Science for Health
The nervous system, the most complex organ system of animals, is composed of many types of neurons and glial cells, which interact in a precise and intricate network. Research in our Division focuses on understanding how two main parts of the nervous system develop - the brain and the enteric nervous system.
The development of the nervous system occurs stepwise. Early on, precursor cells are set aside and proliferate. Their progeny then differentiate into specific types of neurons and glia. As development proceeds, these cells often have to migrate extensively to their final positions. Finally neurons begin to extend processes and to form specific synaptic contacts.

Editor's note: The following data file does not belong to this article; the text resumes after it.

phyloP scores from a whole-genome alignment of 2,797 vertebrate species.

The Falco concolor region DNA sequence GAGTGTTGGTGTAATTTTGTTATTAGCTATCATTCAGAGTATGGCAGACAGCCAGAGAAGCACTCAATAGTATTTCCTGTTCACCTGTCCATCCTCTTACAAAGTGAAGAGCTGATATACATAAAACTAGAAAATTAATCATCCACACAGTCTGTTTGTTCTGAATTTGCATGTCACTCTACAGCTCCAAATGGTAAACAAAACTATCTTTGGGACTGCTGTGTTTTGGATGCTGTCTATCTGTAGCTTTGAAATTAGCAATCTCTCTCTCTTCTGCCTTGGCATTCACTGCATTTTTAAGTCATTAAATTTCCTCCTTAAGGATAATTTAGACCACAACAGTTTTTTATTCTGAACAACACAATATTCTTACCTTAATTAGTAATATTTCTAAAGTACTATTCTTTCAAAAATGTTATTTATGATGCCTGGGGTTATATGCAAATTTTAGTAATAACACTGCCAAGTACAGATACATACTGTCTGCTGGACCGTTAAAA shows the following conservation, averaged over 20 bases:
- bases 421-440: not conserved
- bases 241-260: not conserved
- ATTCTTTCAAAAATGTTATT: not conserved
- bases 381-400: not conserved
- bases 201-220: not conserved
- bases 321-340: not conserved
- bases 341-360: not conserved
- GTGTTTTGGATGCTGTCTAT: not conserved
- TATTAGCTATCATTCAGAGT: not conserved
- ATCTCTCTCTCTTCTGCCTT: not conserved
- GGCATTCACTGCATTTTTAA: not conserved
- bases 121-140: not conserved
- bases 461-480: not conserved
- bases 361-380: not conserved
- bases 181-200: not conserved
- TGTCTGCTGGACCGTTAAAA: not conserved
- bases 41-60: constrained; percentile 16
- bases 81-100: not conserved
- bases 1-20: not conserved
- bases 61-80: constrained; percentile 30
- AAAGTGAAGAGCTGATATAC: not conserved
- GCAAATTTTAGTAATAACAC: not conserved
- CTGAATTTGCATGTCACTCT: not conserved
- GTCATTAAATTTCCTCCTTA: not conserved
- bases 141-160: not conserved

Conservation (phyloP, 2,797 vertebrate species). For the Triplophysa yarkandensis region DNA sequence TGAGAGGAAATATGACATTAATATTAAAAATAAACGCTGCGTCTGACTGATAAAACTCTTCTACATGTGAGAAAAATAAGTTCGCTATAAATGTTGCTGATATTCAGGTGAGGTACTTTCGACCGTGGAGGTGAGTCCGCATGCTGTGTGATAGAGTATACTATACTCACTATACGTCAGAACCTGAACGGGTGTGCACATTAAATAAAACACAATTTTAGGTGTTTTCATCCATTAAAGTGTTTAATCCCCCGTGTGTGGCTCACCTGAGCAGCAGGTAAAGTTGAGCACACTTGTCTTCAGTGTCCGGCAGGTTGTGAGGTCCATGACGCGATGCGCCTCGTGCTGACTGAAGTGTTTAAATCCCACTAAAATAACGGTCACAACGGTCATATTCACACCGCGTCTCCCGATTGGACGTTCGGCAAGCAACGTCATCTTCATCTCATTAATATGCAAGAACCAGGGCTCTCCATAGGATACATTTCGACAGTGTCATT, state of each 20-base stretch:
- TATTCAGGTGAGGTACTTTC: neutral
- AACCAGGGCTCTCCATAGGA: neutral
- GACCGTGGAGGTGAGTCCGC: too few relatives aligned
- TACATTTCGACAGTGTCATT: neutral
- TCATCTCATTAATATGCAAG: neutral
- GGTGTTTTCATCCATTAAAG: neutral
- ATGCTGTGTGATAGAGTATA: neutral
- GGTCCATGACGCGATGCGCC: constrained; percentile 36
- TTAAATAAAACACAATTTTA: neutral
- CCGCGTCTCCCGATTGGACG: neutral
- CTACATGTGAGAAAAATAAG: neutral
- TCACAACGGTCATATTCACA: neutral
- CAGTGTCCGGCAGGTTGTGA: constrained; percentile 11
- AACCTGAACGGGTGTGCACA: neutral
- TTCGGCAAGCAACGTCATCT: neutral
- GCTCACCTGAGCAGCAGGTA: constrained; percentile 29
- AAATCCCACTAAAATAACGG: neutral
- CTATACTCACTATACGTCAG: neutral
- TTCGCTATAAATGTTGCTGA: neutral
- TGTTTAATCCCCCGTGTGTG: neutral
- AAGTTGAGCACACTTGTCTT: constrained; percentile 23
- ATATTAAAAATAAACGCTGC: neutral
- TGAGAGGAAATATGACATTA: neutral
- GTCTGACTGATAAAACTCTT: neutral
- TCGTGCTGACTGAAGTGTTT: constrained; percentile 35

We use both mouse and Drosophila as animal models to study these different processes, since the fundamental steps in neural development are highly conserved. In addition to genetic approaches in the whole organism, we also use cultured neural stem cells to directly assess the role of various molecules on their development. Our aim is to better understand the mechanisms underlying the development of the nervous system, and thereby also to improve our knowledge of the diseases that affect it.
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